W. T. Edmondson is professor emeritus of zoology at the University of Washington. His research interests include the eutrophication of lakes, links between lake water quality and land development, and the ecology and taxonomy of Rotifera; he was instrumental in documenting the causes of eutrophication in Seattle's Lake Washington and in guiding policymakers on strategies to reverse damage to the lake. Edmondson is a member of the National Academy of Sciences and has received numerous professional awards, including the G. Evelyn Hutchinson medal of the American Society of Limnology and Oceanography, the August Thienemann–Einar Nauman Medal of the International Association for Theoretical and Applied Limnology, and the National Academy of Sciences' Cottrell Award for Environmental Quality. He received a B.S. degree in biological science and a Ph.D. degree in zoology from Yale University.
Thomas M. Frost is the associate director for Trout Lake Station, Center for Limnology of the University of Wisconsin, Madison. His prior work experience includes positions as an instructor and research associate in the Department of Biology at the University of Colorado, Boulder, and as director of the Lake Valencia Project's North American Field Group in Maracay, Venezuela. He earned a B.S. in biology from Drexel University and a Ph.D. in biology from Dartmouth College.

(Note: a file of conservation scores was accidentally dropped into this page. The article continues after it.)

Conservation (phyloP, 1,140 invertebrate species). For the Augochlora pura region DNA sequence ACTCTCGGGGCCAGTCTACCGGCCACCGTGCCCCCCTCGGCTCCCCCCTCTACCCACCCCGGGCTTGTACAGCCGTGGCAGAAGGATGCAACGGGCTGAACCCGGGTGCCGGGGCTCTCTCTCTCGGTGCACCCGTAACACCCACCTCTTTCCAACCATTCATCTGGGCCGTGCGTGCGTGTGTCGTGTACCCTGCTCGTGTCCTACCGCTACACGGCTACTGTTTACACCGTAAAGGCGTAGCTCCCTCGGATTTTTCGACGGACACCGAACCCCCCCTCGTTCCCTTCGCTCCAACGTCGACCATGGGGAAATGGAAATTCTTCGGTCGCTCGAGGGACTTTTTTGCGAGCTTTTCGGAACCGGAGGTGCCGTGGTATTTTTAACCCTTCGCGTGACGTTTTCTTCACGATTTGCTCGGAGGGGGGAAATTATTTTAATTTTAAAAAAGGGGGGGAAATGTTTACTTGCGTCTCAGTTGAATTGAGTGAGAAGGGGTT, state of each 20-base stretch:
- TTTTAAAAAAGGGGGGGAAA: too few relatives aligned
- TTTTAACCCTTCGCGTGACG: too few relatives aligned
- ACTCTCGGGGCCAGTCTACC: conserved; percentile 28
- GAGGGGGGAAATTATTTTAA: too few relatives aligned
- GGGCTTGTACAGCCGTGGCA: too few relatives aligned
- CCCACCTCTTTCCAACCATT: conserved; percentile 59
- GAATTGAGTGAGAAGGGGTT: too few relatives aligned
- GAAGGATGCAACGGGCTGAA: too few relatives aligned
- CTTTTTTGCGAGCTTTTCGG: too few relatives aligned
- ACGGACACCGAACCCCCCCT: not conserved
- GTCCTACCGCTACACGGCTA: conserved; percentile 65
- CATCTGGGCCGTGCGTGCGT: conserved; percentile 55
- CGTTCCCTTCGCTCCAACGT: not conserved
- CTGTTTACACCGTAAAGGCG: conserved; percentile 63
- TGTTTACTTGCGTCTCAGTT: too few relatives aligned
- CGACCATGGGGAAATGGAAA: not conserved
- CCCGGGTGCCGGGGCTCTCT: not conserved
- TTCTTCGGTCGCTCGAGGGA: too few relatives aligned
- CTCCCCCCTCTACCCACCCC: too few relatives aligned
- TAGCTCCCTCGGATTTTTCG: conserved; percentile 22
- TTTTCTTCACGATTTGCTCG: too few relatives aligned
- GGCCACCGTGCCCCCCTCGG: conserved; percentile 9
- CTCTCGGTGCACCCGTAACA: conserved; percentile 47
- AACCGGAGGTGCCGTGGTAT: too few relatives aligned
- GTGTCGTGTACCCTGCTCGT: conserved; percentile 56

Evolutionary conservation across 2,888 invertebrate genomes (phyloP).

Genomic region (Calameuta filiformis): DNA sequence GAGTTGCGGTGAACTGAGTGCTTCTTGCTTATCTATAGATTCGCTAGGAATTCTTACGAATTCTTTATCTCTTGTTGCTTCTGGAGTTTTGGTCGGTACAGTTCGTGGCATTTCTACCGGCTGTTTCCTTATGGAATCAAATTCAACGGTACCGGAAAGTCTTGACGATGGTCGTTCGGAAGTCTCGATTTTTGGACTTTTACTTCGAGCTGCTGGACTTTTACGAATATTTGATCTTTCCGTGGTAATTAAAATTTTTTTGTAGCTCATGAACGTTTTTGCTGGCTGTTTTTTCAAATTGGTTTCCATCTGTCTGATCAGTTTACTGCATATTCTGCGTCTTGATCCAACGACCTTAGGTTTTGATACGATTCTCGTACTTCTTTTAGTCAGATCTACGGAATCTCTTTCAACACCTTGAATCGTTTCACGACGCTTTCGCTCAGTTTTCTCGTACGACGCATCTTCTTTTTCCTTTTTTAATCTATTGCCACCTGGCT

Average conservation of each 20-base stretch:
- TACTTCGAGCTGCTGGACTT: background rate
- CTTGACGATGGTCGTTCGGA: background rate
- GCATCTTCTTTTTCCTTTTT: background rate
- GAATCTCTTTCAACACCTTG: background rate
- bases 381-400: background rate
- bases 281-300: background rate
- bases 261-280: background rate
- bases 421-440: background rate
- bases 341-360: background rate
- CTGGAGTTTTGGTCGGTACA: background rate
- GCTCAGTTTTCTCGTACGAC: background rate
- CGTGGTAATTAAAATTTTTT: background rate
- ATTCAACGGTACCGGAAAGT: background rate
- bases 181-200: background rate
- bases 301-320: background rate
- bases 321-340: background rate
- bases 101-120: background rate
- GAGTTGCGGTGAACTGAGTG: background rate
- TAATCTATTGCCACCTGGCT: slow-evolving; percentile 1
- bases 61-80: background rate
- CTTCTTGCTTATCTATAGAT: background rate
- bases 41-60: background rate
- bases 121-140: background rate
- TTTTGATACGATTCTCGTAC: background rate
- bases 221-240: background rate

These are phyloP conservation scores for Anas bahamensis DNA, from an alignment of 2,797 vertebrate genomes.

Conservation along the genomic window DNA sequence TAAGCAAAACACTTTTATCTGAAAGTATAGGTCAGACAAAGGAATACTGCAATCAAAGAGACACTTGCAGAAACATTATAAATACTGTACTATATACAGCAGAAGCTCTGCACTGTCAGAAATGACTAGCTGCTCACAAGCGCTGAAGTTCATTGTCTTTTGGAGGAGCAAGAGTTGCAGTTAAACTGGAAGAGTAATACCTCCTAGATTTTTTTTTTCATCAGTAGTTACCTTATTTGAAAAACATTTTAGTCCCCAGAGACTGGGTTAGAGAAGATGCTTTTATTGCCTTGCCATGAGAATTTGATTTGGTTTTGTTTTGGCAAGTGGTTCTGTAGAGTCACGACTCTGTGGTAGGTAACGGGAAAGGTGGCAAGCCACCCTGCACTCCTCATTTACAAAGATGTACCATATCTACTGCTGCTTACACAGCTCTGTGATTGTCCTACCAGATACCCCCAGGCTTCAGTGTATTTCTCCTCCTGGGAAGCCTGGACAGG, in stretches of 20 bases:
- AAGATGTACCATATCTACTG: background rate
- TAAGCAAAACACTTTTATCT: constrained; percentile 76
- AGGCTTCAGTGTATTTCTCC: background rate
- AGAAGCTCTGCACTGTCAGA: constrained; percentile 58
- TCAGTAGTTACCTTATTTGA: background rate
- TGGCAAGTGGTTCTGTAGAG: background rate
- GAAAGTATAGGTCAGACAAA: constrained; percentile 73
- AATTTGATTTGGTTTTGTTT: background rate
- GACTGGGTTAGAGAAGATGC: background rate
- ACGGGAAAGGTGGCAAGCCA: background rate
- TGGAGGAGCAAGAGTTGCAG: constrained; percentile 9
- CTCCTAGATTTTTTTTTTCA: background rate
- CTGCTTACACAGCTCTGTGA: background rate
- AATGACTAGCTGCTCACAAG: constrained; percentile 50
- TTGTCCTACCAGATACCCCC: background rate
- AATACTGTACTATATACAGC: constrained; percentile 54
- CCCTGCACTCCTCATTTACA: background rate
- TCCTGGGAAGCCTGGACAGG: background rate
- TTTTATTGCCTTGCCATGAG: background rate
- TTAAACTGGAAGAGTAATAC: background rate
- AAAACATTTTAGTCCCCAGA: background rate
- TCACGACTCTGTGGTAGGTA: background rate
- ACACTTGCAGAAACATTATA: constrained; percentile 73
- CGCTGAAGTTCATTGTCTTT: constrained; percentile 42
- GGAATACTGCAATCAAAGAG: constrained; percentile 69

Eville Gorham is Regent's Professor of Ecology and Botany at the University of Minnesota. He researches the ecology and biogeochemistry of wetlands, acid rain and its effects on ecosystems, the effects of global warming on wetlands, and the history of ecology and biogeochemistry. Previously, he held positions as lecturer at the University of London, senior scientific officer at Britain's Freshwater Biological Association, assistant professor of botany at the University of Toronto, and head of the biology department at the University of Calgary. He is a member of the National Academy of Sciences and fellow of the Royal Society of Canada, and has received numerous professional awards, including the G. Evelyn Hutchinson Medal of the American Society of Limnology and Oceanography. He earned B.Sc. and M.Sc. degrees from Dalhousie University in Nova Scotia and a Ph.D. from the University of London.
Douglas R. Knauer is chief of water resources research at the Wisconsin Department of Natural Resources. In this position, he helps the department define its research needs in water resources and coordinates research with state environmental management bureaus, the state legislature, and the University of Wisconsin. In addition, he has led a major study of the biogeochemical fate of mercury in aquatic ecosystems. He earned a B.S. from North Dakota State University and an M.S. from Northern Michigan University.